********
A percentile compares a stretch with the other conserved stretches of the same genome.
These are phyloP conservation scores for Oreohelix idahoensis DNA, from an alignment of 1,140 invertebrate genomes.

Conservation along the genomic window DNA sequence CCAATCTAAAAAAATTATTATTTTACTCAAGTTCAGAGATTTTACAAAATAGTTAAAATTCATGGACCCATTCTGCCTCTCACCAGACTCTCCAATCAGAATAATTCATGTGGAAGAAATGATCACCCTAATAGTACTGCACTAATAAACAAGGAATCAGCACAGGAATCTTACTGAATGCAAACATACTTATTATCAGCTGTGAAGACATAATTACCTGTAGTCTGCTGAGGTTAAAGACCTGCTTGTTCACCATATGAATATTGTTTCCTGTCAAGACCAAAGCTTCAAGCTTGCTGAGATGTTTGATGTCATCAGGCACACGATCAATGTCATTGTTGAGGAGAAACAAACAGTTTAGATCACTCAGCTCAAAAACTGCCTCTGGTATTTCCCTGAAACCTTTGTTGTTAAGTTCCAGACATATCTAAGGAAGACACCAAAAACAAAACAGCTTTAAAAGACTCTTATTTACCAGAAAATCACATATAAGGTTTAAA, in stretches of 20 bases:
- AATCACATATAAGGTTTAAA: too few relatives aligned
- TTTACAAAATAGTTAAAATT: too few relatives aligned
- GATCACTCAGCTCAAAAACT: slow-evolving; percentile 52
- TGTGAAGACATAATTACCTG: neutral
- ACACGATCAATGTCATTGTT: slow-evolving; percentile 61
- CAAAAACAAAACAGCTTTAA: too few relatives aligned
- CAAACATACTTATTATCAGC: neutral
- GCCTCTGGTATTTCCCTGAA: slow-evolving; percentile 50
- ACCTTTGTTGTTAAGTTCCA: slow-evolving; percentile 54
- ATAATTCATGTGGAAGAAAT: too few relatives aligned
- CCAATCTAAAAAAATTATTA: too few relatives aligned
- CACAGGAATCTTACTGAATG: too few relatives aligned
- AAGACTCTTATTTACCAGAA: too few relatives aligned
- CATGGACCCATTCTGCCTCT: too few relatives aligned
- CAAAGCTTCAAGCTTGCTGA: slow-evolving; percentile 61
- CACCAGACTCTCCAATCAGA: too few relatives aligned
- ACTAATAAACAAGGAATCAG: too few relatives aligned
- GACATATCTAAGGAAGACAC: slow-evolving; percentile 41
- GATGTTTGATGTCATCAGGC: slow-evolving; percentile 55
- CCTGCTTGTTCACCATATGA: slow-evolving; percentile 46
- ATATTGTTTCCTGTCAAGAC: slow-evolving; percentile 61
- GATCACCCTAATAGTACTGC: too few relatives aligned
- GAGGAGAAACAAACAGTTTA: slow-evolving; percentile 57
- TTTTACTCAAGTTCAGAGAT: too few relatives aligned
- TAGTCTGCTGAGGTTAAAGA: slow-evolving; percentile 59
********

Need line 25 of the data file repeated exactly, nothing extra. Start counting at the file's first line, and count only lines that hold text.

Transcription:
- GATCACCCTAATAGTACTGC: too few relatives aligned